When playing with a click track, the proper mix is very important. The
desired tempo can be deceiving if the volume of the click is too loud, thus
making it hard to stay with.
When setting up a click, it may be good to pick sounds that aren't in
the kit, and ones that will cut through the track. The easier the sound is
to hear, the less volume needed for it to be heard.
A good way to eliminate click bleed is to use a pair of the heavy
isolation style headphones. They are a little pricey but you can get the
same results by using ear-bud, Walk Man style headphones, and shotgun ear
muffs from your local sporting goods department at Wal Mart. Great for
practicing as well, but be careful that they don't become a crutch.
For those of you who play with click tracks a lot, there is a product
out that solves many of the problems that clicks bring about. I like to
refer to it as a "more me" box. It is a personal headphone amp
made by ROLLS. You come out of the headphone box into the "m
m" and then plug your click device into the box as well. You have
complete control over your whole world without changing anyone else's.
You can find that perfect mix between band and click. Around $60.
When playing with loops, it's a good idea to find out how much of the
loop is going to be heard in the final mix. Nine out of ten times it's good
procedure to only add to the loop, so your part and the loop make up one
groove. Unless the producer has strong ideas about what they want, this is a
good place to start.
Trying to get a 70's deep "thud" snare sound? Piece o
cake. Get an old snare head and cut the center out of it, about an inch from
the edge. Take the 13" disk that you have just made and place it on top
of your existing snare head. You may find that you may need to tune down
just a little. depending on where your tuning was in the first place.
Playing with out a rim shot also may be a good idea.
Trombone slide oil gets rid of tape and sticker goo.
Tune congas in a clockwise direction, not kris-kross.
The airlines are liable for all merchandise in an FAA approved
flight case, unless you sign off on it. This is a written rule in their files,
so if the counter personnel is being a real ass about having you sign off on
it, don't give in. A manager type person usually will fix the problem to your
liking. Just make sure that the case is FAA approved or it will be you that is
Use triggers to open the gates on your toms. Triggers give you a
clean isolated hit as apposed to microphones.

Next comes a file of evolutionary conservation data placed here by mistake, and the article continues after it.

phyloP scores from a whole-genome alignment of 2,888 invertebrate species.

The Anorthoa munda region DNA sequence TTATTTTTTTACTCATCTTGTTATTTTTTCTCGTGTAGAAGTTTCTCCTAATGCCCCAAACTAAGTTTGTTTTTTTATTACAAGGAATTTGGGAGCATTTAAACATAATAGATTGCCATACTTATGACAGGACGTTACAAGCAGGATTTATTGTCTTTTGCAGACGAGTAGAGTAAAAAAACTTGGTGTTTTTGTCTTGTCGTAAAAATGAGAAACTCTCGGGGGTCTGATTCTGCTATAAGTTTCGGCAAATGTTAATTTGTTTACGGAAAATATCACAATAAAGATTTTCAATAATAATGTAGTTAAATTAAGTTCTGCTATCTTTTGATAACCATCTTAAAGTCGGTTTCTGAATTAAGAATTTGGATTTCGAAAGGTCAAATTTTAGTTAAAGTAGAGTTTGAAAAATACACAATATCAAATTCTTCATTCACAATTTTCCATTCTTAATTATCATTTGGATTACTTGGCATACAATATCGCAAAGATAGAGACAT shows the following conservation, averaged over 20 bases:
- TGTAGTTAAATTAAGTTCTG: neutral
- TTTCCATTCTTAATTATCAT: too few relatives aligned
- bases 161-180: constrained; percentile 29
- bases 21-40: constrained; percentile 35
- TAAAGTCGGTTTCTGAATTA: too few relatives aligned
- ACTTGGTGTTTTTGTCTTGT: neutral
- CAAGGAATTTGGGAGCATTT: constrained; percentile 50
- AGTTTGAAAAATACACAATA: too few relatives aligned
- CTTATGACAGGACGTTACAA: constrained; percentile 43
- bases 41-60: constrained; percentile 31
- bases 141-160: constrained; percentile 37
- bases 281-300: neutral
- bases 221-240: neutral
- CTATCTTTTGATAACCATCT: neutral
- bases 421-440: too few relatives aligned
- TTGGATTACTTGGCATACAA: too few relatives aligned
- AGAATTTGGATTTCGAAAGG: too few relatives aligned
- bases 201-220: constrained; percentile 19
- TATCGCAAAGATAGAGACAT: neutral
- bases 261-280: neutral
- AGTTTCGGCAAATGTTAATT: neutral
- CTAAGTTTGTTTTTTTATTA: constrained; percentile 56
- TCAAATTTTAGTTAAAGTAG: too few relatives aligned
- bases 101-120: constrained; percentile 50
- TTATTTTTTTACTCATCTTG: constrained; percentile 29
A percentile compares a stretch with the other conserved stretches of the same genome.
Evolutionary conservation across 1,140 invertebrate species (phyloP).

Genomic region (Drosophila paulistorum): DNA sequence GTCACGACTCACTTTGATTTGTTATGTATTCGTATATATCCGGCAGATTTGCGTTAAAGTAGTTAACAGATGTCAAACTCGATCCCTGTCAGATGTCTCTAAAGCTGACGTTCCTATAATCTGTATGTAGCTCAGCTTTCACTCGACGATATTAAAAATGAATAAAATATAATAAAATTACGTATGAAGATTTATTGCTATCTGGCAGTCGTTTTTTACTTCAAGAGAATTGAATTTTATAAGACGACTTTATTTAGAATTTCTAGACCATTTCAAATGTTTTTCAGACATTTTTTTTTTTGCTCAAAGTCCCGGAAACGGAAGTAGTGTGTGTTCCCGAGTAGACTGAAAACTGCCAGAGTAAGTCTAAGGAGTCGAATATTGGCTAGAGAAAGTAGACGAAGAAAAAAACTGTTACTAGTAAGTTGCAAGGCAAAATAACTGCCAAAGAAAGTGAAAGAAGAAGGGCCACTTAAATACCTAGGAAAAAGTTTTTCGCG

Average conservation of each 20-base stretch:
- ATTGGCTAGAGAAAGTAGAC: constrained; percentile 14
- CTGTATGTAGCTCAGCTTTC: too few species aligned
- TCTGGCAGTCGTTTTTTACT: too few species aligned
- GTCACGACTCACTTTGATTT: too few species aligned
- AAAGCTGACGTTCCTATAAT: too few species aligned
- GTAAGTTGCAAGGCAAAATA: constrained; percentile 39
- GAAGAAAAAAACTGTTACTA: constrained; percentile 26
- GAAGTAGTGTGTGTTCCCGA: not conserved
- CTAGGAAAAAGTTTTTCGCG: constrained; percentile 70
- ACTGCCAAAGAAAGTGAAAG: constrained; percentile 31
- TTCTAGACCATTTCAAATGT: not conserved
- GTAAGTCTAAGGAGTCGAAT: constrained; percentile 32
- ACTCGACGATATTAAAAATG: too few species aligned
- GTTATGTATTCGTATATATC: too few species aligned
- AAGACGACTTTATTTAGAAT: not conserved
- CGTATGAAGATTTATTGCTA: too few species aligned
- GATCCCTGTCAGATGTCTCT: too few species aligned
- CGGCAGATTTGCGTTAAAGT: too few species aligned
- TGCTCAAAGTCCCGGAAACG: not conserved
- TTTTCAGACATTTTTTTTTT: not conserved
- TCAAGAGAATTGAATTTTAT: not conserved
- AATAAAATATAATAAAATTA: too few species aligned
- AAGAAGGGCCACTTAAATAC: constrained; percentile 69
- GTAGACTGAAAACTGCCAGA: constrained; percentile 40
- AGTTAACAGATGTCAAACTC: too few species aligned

If you are using the standard , old style, felt, bass drum beater,
shaving a flat spot with a razor blade can add a much sharper attack, and will
cut down on flutter if you play into the head.
When replacing a conga head with a skin that is "pre-tucked"
fill the head with water until pliable. Avoid getting the ring wet.
Before placing the skin on the shell , take a bar of soap and run it around
the bearing edge. This makes for an easier and better fit.
There is always a Guest Laundry in a MOTEL 6.
Miking a drum set with a binaural head, is a great way to
get a good drum sound when you only have a couple of mics. This strange apparatus
has been around for many years, but is very expensive. Here is how to make
one for 0 dollars. Find a card board box the size of your head. (For
those of you with large egos, you might need to go to an appliance store. )
Fill the box with old t-shirts or towels, anything to make the box dense.
The box should not resonate. Next take two matching mics, preferably
condencer, and place one on either side of the box, facing forward with the diaphragm
of the mic about two inches from the end of the box. Point this contraption
at the drum kit, about four or five feet away. Set the trim and pan the two
channels hard left and right. You may wish to add a kick drum mic.
By slightly bending the retracting rods of your brushes, you can eliminate that
annoying "clicking" sound.
The beater of your foot pedal should be straight up and down when in
contact with the head. If your beater falls past this point, raise the front
of the bass drum by lengthening the legs and spurs.
Want more low end from your bass drum? Here is a technique that has
been around for decades but has somewhat disappeared. Take an 8 inch speaker
and attach a shielded cable to it with a 1/4 inch connecter on the end. Plug
it into a direct box going to the mic pre. Face the speaker about 4 or 5
inches from the front head of the bass drum and HOLD ON. What you have
done is; you have turned the speaker into a very large microphone. It is very
hot and takes very little gain to run it. It peaks around 30 to 40 htz.
so you will need your other kick drum mic as well for the high end.
Trust me...it will blow the doors off of any low rider.